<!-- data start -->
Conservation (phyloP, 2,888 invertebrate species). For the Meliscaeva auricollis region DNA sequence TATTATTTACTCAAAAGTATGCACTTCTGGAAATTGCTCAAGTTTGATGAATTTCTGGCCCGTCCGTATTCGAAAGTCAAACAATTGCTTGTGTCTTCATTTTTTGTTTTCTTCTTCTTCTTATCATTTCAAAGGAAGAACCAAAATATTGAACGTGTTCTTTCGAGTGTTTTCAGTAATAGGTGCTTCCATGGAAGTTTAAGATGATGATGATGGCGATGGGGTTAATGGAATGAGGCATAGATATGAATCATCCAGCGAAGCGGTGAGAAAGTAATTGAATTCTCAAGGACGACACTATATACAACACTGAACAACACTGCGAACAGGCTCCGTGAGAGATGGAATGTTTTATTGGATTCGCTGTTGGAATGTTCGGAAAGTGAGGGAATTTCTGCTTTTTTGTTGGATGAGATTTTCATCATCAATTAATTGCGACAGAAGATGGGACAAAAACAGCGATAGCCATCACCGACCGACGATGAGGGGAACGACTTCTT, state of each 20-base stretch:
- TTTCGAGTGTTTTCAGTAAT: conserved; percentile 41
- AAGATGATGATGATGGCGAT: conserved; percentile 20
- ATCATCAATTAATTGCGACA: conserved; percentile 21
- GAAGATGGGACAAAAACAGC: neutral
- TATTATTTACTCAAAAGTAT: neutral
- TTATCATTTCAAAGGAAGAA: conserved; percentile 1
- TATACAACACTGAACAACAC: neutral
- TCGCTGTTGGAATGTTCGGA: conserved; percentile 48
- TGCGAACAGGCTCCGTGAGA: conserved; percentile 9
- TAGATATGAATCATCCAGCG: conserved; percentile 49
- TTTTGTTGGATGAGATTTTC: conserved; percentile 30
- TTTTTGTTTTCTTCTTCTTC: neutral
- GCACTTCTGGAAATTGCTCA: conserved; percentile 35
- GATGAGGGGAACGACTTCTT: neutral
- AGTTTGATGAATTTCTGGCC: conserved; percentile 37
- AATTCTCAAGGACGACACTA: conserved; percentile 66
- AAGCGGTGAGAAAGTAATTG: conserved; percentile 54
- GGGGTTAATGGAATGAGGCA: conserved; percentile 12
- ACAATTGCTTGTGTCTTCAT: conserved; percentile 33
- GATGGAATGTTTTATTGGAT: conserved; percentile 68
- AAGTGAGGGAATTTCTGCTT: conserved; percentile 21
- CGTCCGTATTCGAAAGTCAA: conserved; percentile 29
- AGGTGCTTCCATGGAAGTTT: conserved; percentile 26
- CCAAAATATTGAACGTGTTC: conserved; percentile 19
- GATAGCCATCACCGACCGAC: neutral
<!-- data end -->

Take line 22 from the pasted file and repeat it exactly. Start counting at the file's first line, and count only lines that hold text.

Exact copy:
- AAGTGAGGGAATTTCTGCTT: conserved; percentile 21